The setting of the early years of John Francis Regis was southern France. He was born on January 31, 1597 in Fontcouverte, attended the Jesuit school in Béziers, and entered the Jesuit novitiate in Toulouse on December 7, 1616. His temperament was described as "sensitive and shy."
John Francis was ordained in Toulouse on May 19, 1630. He had asked that the date be advanced by one year so that he could serve plague victims in and around Toulouse. In the summer of that same year, the area was afflicted with the plague, and John Francis went among victims, caring for both bodies and souls.
All of Regis' subsequent assignments were in Southern France where Catholics were in great need of spiritual and physical help because of the rise of Protestantism.
For six years Father Regis visited remote towns and diocese of the region teaching, hearing confessions and preaching "unadorned" sermons. In the mountain villages he taught children and adults, visited prisons and collected food and clothing for the poor. In Le Puy, he founded St. Agatha's Refuge for former prostitutes.
These efforts were not always applauded by his superiors, local bishops, or negligent pastors. In 1638, the rector of the Jesuit community in Le Puy was so suspicious of Regis' work, that he was confined to his room for ten weeks. Regis referred to this episode as "the greatest trial of my life."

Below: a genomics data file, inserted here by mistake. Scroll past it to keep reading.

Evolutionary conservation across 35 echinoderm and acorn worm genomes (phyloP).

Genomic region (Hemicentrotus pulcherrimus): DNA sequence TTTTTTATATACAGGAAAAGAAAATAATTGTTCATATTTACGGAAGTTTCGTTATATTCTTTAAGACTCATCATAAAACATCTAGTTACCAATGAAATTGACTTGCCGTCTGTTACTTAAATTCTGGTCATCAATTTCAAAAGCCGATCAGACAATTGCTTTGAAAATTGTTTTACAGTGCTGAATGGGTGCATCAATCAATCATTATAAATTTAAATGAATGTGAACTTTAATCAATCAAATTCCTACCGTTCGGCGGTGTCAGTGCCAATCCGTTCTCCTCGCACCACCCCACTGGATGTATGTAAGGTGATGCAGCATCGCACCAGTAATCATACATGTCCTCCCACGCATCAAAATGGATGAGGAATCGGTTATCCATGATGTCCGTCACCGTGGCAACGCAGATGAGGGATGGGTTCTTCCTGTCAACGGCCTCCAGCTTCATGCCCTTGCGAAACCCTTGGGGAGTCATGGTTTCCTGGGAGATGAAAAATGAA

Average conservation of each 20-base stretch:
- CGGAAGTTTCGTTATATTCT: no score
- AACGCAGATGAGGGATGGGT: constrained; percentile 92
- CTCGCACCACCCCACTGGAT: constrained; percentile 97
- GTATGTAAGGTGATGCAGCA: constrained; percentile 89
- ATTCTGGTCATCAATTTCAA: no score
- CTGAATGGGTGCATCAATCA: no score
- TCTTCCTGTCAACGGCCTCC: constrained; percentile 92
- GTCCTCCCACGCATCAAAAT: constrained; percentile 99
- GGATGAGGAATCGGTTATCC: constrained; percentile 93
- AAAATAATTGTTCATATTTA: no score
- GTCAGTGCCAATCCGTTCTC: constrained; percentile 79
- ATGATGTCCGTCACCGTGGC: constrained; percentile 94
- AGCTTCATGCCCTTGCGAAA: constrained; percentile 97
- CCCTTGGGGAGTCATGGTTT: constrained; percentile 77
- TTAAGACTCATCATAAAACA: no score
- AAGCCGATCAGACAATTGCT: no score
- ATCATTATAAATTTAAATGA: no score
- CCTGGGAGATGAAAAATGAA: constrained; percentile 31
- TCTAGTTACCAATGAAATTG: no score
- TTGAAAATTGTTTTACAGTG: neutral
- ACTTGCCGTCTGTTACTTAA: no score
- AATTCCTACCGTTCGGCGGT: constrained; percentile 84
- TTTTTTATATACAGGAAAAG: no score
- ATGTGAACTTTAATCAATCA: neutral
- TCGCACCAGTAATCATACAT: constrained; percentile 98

The next rector "warmly approved" of his work, and those whose lives Regis touched remembered and spoke of his tender heart and his work to correct social ills. He was described as gentle, austere and zealous.
On December 17, 1640, Regis left Le Puy, the major town of the region, with a Jesuit brother, to give a mission in a neighboring town, Lalouvesc. They went on foot, in the snow. Father Regis preached and heard confessions for hours in a confessional with an open vent. He was soon bed-ridden with fever and, after several days, he lapsed into unconsciousness. He died shortly before midnight on December 31, 1640.
John Francis Regis was beatified in 1716, and canonized by Clement XII on April 5, 1737.